The Movieland Wax Museum, was the largest wax museum in the United States with over 300 wax figures in 150 sets. Located in Buena Park, California, it was for decades one of the most popular wax museums in the United States. It was located north of Knott's Berry Farm on Beach Boulevard.
Allen H. Parkinson founded the museum on May 4, 1962 after he was inspired by a visit to the Madame Tussaud's wax museum in London. The opening ceremony was attended by silent film actress Mary Pickford, who dedicated the museum. The project costed $1,500,000. Parkinson sold the museum to the Six Flags Corporation in 1970.
One of the earliest sculptors commissioned by Allen Parkinson to produce these real-sized hyper-realist wax figures in 1960 was the Spanish sculptor Antonio Ballester Vilaseca. He was responsible for the figures of Clark Gable, Leslie Howard, David Niven, Hattie McDaniel, Olivia de Havilland, Natalie Wood, Vivien Leigh, Charlton Heston, Gene Kelly, Robert Stack, as well as the sets Don Quixote and Sancho, Miguel Angel's David, Leonardo da Vinci, and a full-bodied Gioconda.
In 1975, Six Flags opened a Movieland Wax Museum clone called "Stars Hall of Fame" in Orlando, Florida, located near the intersection of the State Road 528 Bee-Line Expressway and Interstate 4, close to SeaWorld Orlando and just north of Walt Disney World. However, in 1984 after a drop in attendance, the Florida museum was closed and sold to the publisher Harcourt Brace Jovanovich. Having no interest in the museum but an interest in the land alone, Harcourt sold off the exhibits to the American Musical Academy of Arts Association and turned the property into a showroom for the company's educational materials.
In April 1985, the Six Flags Corporation sold the California-based Movieland Wax Museum to Fong & Paul Associates, the owners of the world famous Wax Museum at Fisherman's Wharf in San Francisco.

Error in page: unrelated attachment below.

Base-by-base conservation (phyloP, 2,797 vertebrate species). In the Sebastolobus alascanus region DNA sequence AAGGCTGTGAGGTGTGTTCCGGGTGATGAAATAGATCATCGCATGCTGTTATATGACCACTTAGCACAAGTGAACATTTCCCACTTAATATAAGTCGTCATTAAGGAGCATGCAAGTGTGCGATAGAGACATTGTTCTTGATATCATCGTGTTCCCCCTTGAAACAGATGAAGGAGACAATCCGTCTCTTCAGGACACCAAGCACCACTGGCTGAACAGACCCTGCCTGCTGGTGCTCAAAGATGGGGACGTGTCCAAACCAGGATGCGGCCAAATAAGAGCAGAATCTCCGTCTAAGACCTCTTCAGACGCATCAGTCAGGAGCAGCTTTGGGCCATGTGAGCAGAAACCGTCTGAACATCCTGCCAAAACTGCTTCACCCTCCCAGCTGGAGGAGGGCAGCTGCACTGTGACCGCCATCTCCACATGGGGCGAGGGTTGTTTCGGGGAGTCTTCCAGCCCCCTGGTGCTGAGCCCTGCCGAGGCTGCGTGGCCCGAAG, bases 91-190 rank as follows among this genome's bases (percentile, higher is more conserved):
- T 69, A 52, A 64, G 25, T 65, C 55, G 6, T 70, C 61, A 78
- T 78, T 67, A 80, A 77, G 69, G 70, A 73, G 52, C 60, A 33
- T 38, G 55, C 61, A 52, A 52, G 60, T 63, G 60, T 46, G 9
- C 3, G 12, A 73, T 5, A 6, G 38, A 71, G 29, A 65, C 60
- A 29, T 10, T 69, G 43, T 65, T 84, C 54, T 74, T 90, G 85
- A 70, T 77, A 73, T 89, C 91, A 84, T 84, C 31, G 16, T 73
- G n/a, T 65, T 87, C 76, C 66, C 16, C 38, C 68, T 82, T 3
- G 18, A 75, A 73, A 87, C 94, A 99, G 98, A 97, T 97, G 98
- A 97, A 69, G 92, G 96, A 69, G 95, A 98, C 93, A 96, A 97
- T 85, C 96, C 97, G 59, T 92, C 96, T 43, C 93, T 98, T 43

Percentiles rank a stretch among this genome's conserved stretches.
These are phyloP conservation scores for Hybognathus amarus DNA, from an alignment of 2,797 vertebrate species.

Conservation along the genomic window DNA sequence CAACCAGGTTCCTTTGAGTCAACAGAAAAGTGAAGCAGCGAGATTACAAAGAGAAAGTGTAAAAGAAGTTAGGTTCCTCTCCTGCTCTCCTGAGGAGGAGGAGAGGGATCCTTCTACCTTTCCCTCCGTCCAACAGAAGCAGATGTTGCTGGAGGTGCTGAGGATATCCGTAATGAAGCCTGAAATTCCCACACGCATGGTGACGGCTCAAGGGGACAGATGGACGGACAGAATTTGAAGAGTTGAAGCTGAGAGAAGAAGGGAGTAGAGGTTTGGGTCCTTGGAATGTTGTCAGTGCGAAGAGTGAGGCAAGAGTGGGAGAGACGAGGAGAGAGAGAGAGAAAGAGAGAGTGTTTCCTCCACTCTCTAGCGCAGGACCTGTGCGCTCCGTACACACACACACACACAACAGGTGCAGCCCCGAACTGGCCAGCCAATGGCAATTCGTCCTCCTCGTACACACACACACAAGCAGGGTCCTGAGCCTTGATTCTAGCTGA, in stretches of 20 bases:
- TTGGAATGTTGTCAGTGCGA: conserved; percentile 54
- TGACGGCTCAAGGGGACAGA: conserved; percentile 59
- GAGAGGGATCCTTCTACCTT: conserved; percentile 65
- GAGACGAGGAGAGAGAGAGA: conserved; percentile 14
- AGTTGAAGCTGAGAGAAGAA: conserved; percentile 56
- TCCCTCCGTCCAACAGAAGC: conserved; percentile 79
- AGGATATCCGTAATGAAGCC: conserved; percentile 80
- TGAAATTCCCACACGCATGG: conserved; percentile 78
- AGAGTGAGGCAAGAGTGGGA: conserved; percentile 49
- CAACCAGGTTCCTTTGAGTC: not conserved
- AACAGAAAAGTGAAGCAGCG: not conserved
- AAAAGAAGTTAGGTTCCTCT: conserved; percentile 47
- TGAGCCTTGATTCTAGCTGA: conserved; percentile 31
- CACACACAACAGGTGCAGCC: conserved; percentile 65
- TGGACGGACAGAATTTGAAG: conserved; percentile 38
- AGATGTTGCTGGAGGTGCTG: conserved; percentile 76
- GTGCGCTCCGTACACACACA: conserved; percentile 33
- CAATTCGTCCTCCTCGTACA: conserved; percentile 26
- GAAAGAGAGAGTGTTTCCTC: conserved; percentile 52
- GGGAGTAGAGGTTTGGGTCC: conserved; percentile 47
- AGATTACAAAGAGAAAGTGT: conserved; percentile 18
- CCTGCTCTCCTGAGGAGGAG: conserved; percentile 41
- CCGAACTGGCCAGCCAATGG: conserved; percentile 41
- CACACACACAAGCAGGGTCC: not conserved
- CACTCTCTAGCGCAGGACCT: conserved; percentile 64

In the museum's heyday, several actors and actresses attended the unveilings of their wax likenesses, and even went so far as to donate costumes to be worn by their likenesses, along with sets replicated from well-known movie scenes. Movie themes and sound effects also added to the authenticity of the museum. A movie clapperboard on each set included the name of the wax figures and facts about the movie, props, costume, and the person whom the wax figure was modeled on.[ citation needed ]
The museum was featured in a 1990 episode of the long-running PBS children's television series, Reading Rainbow, where the program's host, LeVar Burton, checked out his wax likeness displayed there.[ citation needed ]
On August 19, 2002, the museum's founder, Allen Parkinson, died from natural causes at 83 years old in his Rhode Island home.
On October 31, 2005, after forty-three years in business and 10 million visitors, Movieland went out of business.The reason for its closure was because of declining visitors and revenue.
Many of the wax figures and sets from the Movieland Wax Museum were auctioned off in March 2006.
The Movieland Wax Museum property was purchased by the City of Buena Park in May 2007. In 2013 the city leased the property to Premier Exhibitions for display of RMS Titanic relics and its Bodies: The Exhibition.
In March 2015, it was announced that the city of Buena Park had approved plans to convert the Movieland property into a Butterfly Palladium that would "feature the sanctuary for butterflies, hummingbirds, bees and other wildlife, an aquarium with jellyfish, a 3D movie theater, a cafe and a retail shop."
In October 2016, the main Movieland Wax Museum building was torn down to make way for retail space. On July 31, 2018, the tall tower sign that was the tallest sign in Orange County, California was removed.
The former Starlite Gift Shop in front of the museum is now a Starbucks Coffee.
As of 2019, the construction on the retail space has been stalled by a legal battle in which the City of Buena Park had filed a lawsuit to it client, Butterfly Pavillion LLC.
The Starprint Gallery was located at the outside of the Movieland Wax Museum, and it featured handprints and footprints of celebrities in cement, dating from the early 1980s. It had a similar concept to the cement handprints at the front of Grauman's Chinese Theater in nearby Hollywood. When the museum closed, the prints still existed until the museum's demolition in 2016. The celebrities featured on the gallery include:
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